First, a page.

[1]Abraham Williams, the prominent office-holder of Marlborough, was Parkman’s brother-in-law.  Hudson, Marlborough, p. 470.

[2]The son of the prominent Marlborough citizen, Samuel Brigham, Sr.

[3]Anna, the daughter of Dr. Benjamin Gott of Marlborough, married Brigham, Jan. 9, 1752.  Hudson, Marlborough, p. 373.

February 16, 1752

1752 February 16 (Sunday).  Mr. Martyn[1] and I had agreed to change if it was not foul weather or very cold, but it proved so very sharp a morning and was so very slippery that I despaired of his coming out; and therefore although I depended much upon changing I did not venture to go, but turned my mare home that my children might come in the slay to Meeting.  However in case Mr. Martyn should be o’mind to come I remember 1.)  We had agreed that if it looked doubtful whether the other would set out, yet he that was so disposed should stir early and give the other sufficient time.  2.) I know I could take his horse and ride as far as my other house and there take one of my own.  (And Thirdly) I put myself into all the preparation I well could by reading over my Notes which I designed to deliver to his people, skirting, etc. but we were all of us sure, by what he has said in times past, that it was too slippery for him to ride.  Yet at more than half after nine o’clock, Mr. Martyn came — and understanding that I was not dressed, nor did expect to go, he was so moved that if I had not used, not only entreatys but force, he would have gone back.  I took his horse as I had purposed and rode to my other house, where I left him and took Ebenezer’s mare and proceeded to the north side.  Got to Meeting in good Season and broke off in season likewise.  A.M. read the chapter of my text, viz. Jer. 31.18.19.20 which I preached on both parts of the Day.  P.M. read 1 Cor. 4.  Baptized Eli son of Thomas and Persis Goodenow.  I tarried not a great while after Meeting before I returned to my other house, for I was much afraid of the evening cold.  Mr. Martyn and Dr. Gardner came to me there; and after some refreshment we parted — but it proved a very sorrowful day to me to see Mr. Martyn so extremely raised for I did not in the least refuse to go; nor was it so late but that I got there in proper season and although he found me at home, yet there was much reason for it, it was also the first time that he had ever come to me thus; whereas I have time after time been at his house before he was in any readiness at all, yet I showed no resentment.  No, not when he was lingered and delayed so long that he has made it altogether too late, quite!!, when he began the Divine Service for me.  But I fear what this will prove the beginning of!  Deus avertat omen!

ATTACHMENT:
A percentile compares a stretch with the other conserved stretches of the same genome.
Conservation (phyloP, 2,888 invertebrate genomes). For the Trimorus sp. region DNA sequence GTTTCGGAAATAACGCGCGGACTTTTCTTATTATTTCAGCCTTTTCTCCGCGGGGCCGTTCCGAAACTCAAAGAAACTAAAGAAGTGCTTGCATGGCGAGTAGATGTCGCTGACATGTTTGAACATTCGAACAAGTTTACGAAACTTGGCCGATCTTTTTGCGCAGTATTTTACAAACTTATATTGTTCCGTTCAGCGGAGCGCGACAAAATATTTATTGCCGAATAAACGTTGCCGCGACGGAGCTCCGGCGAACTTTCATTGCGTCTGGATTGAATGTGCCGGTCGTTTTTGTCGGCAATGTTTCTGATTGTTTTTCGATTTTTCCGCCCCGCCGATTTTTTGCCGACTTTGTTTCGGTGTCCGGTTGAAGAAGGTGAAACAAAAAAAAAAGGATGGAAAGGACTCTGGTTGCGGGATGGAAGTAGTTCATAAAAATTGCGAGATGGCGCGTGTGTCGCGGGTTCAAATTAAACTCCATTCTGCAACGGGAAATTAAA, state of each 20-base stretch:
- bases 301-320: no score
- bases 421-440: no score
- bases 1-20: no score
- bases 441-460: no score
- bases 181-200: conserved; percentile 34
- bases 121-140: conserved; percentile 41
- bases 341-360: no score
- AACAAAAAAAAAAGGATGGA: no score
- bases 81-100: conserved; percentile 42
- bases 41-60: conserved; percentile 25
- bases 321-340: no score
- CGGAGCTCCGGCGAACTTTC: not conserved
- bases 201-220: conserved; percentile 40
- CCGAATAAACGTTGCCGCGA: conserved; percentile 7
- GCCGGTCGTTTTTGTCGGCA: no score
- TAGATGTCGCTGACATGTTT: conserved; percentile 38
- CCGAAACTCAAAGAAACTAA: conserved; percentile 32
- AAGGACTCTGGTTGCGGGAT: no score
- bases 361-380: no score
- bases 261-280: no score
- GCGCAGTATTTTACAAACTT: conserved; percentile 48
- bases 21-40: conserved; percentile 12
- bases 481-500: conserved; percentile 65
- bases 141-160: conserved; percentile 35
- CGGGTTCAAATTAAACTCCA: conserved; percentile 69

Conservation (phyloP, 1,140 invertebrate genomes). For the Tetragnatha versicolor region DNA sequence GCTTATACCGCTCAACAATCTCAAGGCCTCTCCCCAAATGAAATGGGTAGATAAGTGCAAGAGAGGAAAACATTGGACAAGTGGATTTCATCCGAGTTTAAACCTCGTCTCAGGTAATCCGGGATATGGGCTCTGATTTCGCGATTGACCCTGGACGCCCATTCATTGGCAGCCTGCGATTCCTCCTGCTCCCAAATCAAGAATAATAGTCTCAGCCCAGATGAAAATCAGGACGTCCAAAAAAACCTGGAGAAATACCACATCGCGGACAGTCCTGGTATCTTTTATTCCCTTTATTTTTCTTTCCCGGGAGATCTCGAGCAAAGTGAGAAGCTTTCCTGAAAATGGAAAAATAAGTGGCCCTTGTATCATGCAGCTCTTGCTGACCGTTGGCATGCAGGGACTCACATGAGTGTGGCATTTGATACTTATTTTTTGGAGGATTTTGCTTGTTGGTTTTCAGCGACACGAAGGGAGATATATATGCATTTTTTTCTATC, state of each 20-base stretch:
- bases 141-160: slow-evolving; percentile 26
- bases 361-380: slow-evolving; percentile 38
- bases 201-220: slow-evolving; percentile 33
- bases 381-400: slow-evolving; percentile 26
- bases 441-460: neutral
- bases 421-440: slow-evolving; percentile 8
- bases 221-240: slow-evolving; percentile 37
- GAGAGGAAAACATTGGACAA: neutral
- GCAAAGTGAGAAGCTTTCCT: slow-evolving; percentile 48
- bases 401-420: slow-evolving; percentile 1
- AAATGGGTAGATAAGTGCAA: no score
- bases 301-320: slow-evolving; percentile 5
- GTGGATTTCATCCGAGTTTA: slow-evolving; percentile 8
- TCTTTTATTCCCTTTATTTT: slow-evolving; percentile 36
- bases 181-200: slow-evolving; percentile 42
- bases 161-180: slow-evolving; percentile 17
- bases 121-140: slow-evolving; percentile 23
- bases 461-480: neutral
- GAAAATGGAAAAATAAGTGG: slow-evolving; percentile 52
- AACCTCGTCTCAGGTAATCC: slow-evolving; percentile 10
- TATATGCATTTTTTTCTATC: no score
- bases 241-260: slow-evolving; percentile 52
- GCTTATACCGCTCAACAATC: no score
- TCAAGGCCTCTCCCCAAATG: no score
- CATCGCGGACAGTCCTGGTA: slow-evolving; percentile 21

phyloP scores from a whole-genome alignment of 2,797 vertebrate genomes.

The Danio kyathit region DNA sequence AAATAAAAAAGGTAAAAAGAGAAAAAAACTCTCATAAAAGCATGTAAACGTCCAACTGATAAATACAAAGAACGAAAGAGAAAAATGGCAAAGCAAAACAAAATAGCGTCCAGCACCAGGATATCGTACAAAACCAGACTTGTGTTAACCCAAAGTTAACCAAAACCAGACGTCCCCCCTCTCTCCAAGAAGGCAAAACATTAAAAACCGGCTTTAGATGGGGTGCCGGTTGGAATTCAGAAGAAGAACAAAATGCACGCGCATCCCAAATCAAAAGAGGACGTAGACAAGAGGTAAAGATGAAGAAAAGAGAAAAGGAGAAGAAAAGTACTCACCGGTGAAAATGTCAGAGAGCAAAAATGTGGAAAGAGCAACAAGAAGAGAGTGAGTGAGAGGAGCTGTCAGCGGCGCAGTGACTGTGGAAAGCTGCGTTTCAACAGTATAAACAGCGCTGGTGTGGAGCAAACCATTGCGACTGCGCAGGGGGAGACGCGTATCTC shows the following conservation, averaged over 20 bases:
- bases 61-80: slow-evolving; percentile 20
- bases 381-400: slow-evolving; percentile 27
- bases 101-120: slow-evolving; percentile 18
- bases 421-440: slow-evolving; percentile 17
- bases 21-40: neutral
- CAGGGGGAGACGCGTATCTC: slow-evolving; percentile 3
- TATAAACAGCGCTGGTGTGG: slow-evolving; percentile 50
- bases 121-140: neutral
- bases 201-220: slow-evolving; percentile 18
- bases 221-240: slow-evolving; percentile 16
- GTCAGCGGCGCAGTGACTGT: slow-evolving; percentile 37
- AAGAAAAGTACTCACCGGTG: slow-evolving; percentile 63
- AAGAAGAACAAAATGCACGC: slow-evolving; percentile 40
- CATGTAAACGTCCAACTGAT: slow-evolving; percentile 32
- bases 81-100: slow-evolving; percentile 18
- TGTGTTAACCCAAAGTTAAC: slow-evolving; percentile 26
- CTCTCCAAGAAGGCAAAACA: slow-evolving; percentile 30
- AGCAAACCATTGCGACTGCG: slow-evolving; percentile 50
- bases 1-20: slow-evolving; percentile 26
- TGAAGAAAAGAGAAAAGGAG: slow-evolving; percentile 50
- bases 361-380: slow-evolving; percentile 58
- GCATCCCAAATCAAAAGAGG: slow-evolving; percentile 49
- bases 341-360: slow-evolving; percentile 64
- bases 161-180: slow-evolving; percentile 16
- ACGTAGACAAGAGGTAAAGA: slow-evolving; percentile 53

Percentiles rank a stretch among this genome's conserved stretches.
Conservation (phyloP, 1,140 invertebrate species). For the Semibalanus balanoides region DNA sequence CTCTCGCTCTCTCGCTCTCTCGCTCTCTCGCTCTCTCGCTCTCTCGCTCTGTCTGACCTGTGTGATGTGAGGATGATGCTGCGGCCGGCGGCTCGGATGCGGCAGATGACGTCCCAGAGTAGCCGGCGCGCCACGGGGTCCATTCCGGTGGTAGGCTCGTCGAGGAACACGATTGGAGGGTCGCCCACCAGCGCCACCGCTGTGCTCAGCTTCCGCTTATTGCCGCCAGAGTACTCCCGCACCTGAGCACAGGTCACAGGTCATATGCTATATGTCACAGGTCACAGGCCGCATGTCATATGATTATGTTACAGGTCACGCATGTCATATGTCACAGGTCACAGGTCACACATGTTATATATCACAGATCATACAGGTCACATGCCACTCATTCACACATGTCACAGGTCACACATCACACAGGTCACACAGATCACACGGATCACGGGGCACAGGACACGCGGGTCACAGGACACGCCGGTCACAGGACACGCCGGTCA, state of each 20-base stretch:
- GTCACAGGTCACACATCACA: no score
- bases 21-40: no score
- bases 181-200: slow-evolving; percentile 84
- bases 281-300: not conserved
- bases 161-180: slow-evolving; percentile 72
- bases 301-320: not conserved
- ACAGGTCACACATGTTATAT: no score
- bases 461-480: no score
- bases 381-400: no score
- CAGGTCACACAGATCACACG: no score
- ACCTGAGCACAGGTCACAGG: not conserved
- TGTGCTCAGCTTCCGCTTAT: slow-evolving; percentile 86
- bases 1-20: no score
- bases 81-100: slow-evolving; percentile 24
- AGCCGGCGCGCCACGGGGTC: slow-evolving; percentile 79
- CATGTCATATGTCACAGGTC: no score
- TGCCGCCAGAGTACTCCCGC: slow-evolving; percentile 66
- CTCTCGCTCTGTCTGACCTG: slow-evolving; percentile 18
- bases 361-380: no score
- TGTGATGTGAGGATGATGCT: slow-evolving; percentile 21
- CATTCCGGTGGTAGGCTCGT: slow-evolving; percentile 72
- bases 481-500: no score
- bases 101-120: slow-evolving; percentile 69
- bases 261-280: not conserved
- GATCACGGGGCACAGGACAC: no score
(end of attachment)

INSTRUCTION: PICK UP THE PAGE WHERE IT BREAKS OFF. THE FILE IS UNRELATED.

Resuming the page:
[1]John Martyn of Northborough.

February 19, 1752

1752 February 19 (Wednesday).  The weather is become very Fine, but it setts the snow aflowing.  Mr. Martyn and his wife came to see us — dined here; Mrs. Nabby Baker made Mrs. Martyn a gown here.  P.M. I went to the funeral of Mr. William Pierce’s child.  Sir Forbush here, being come from Waltham and goes today upon his journey to Brookfield.  N.B. I sent £10 Old Tenor to Jeduthun Baldwin per Mr. Samuel Harrington.  Mr. Martyn and his Wife returned home at Evening.

February 20, 1752